The evidence here did not warrant giving the instruction. Any attempt to justify the giving of such an instruction would have been based upon inferences drawn from the testimony of Larson as to the amount of intoxicating liquor he consumed between 8:30 a.m. and 8 p.m. on December 23, 1974. However, Mrs. Heintz and Ronald Martin testified that Larson did not appear intoxicated. Larson, himself, testified he was not completely intoxicated. Furthermore he testified he pulled Heintz' car out of the ditch that evening. His detailed statement of the events of December 23, 1974, given to the police on December 12, 2975, demonstrates a remarkable recollection of what happened on the day of the killing.
The requested instruction was properly refused.
Larson next contends that a misstatement of the trial court in the manslaughter instruction prevented the jury from considering manslaughter as a possible verdict.
The rule is that a party must object to an improper or incomplete instruction before the jury returns with a verdict in order to preserve the error on appeal, but where an instruction misstates the law the error is preserved if used as a ground for a motion for a new trial. Randolph v. State, 83 Wis.2d 630, 638, 266 N.W.2d 334 (1978); Lambert v. State, 73 Wis.2d 590, 607, 243 N.W.2d 524 (1976). There was no objection to the instruction in this case.
In the present case, the trial court fully and correctly instructed the jury on each of the verdicts submitted, first and second-degree murder and manslaughter, self-defense.
After correctly giving the instruction on manslaughter, self-defense, the trial court concluded by stating:
". . . If you are'nt [sic] satisfied beyond a reasonable doubt from the evidence in this case that the defendant caused the death of Herbert Matthew Heintz in a manner constituting murder in the first or second degree, but you find that the defendant committed the act causing Herbert Matthew Heintz' death, believing that his act was necessary in self defense but that his belief was unreasonable under the circumstances, then you should find the defendant guilty of manslaughter. If, however, you are not so satisfied, then you must find the defendant not guilty."
The first sentence of the instruction should have been, "If you are satisfied. . . ." The question is whether the error was prejudicial.
A misstatement of law in an instruction is reversible error only where it reasonably appears that the verdict would have been different if the error had not been committed. Werner v. State, 66 Wis.2d 736, 750, 226 N.W.2d 402 (1975); Claybrooks v. State, 50 Wis.2d 79, 86, 183 N.W.2d 139 (1971). When this court is considering alleged error in jury instructions, such instructions are to be considered in their entirety and if the error is rendered harmless because of other correct statements of the law contained in the instructions, there are no grounds for reversal. Loveday v. State, 74 Wis.2d 503, 518, 247 N.W.2d 116 (1976).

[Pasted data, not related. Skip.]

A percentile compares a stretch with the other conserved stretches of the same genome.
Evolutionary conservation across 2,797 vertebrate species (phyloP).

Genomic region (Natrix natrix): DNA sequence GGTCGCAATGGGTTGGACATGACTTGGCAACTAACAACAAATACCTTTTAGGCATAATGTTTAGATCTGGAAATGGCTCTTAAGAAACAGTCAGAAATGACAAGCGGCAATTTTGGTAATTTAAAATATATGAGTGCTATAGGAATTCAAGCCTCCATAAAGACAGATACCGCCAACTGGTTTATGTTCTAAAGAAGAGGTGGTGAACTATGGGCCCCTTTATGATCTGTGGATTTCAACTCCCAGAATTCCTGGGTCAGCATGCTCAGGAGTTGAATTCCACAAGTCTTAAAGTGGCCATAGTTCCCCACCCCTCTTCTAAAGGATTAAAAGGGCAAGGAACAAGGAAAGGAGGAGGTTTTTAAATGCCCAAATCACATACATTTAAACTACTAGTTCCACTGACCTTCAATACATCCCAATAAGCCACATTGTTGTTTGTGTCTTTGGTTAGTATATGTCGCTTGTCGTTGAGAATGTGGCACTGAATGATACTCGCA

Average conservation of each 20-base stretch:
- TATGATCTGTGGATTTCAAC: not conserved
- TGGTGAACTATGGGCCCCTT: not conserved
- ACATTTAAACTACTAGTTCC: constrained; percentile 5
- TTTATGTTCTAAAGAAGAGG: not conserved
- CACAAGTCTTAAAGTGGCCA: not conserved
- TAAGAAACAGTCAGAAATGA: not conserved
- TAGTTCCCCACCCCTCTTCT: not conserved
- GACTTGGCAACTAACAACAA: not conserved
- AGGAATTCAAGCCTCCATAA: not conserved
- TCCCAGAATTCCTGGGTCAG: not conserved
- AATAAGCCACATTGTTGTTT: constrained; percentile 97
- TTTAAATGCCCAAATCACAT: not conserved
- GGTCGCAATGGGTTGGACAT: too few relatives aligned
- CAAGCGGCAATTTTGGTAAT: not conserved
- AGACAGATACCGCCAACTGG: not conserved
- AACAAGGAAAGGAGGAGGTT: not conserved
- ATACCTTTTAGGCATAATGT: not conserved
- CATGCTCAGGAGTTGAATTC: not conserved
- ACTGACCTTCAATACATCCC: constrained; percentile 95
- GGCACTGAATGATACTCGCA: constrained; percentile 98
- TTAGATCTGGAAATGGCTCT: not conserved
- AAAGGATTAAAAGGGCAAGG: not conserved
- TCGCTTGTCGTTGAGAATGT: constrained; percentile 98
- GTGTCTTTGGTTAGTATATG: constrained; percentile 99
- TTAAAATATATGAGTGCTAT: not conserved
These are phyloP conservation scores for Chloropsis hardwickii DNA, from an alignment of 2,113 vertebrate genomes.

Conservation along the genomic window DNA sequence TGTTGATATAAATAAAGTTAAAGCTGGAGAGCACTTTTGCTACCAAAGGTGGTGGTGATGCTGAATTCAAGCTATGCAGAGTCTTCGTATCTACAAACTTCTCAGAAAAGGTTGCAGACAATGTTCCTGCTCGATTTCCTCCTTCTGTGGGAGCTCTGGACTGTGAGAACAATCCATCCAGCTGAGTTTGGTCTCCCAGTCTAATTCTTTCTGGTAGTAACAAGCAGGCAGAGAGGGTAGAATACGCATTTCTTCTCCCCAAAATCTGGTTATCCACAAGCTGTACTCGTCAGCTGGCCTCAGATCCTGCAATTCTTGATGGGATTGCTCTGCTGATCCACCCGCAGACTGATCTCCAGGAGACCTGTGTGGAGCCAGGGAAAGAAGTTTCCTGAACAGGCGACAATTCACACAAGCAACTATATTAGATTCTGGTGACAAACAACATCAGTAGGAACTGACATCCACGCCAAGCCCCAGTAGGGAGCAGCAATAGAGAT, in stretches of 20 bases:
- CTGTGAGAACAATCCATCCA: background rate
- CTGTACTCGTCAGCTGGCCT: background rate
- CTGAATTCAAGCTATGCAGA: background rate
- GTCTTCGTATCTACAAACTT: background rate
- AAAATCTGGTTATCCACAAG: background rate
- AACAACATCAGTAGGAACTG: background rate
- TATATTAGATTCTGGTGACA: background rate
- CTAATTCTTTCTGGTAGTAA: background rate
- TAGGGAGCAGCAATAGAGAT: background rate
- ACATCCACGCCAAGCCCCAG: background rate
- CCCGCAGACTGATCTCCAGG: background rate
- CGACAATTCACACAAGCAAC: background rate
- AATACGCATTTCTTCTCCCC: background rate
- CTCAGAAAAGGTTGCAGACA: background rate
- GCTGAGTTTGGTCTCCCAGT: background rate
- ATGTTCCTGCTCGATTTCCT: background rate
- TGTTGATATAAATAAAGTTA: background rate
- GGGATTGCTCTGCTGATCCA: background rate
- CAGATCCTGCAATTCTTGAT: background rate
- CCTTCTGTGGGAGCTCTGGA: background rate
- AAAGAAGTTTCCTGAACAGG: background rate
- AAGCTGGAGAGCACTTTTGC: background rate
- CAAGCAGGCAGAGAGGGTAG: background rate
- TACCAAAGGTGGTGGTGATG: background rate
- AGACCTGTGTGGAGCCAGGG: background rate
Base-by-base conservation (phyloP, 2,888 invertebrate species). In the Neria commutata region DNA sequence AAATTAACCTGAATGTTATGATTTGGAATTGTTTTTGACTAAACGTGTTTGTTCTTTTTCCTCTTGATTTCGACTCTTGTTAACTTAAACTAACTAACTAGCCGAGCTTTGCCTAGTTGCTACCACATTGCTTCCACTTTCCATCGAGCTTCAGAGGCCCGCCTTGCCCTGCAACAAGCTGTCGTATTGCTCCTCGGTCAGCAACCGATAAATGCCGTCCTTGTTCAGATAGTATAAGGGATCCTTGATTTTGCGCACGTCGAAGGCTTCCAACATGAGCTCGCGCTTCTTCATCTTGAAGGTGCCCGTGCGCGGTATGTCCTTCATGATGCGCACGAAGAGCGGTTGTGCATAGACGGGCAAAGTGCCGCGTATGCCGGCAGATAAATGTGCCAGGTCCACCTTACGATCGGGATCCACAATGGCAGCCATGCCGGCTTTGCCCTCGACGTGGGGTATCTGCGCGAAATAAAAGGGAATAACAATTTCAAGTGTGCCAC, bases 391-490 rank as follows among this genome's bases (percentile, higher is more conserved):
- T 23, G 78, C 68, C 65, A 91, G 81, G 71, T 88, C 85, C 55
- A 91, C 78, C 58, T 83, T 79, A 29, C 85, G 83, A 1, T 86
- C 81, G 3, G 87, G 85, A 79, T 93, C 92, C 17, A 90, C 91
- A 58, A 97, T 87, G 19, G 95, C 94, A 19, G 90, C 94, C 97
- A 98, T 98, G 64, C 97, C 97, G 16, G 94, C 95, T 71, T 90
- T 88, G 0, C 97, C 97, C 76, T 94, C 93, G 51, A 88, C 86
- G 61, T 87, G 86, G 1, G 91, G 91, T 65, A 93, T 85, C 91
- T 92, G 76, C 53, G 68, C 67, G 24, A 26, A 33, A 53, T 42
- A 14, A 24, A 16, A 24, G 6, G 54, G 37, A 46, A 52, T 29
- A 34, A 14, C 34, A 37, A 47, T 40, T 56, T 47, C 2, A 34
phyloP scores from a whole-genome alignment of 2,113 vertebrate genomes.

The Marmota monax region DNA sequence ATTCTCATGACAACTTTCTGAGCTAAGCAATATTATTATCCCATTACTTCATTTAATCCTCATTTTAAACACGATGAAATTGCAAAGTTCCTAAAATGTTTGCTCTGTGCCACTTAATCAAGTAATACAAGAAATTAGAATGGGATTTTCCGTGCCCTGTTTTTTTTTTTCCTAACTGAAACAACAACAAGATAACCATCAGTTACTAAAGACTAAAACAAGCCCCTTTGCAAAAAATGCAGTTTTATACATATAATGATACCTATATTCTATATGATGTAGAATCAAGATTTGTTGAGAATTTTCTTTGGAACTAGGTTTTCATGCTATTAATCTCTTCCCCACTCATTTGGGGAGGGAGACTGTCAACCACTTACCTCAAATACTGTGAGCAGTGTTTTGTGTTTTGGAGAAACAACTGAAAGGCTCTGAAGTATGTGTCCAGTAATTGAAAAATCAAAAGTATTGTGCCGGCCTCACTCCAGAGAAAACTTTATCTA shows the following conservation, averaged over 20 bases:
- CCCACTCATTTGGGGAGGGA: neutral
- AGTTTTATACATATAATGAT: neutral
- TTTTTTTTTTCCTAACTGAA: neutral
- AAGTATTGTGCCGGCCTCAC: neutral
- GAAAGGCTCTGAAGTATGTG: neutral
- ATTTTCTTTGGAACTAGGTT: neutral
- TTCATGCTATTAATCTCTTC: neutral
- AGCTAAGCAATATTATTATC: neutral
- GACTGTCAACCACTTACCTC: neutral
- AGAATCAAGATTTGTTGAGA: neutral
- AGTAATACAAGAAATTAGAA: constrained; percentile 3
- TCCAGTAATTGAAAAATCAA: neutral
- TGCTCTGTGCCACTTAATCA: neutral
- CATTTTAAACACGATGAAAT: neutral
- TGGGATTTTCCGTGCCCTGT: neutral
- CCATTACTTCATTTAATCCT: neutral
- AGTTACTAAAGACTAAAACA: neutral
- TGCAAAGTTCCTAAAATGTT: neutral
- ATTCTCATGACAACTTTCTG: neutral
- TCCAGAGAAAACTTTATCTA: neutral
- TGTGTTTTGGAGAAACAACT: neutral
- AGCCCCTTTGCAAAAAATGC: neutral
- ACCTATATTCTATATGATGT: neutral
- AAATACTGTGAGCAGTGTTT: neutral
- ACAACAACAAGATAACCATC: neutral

In this case the record demonstrates the trial court correctly and fully instructed on each of the elements of manslaughter, self-defense, particularly the first element by stating "First, there must exist all the elements of either first or second degree murder as I have defined them for you." The instruction on the elements of manslaughter made it clear to the jury what facts a manslaughter verdict would require.
Larson excises one word from a summation paragraph, after the elements of the crime have been correctly set forth in the instructions and argues reversal. However, as this court has repeatedly held, instructions given by the trial court are to be considered in their entirety and in determining whether there is reversible error they must be considered as a whole. Kimmons v. State, 51 Wis.2d 266, 268, 186 N.W.2d 308 (1971); State v. Davidson, 44 Wis.2d 177, 190, 170 N.W.2d 755 (1969).
From our examination of the entire record and viewing the instructions in their entirety and considering them as a whole, there is no basis to hold that the alleged error affects a substantial right of the plaintiff in error.
Larson next contends that the evidence is insufficient to support a conviction of first-degree murder. This contention is based primarily on the fact that in his statement to the police on December 12, 1975, he said he shot Heintz in the back of the head. Whereas, Dr. Robert W. Huntington, a pathologist, testified the shots entered behind the left ear and in the left side of the neck. Hence, argues Larson, his statement to the police is incredible in light of the physical facts and the substance of the entire statement must be ignored and without his statement there is no evidence of intent to kill. The argument has no merit.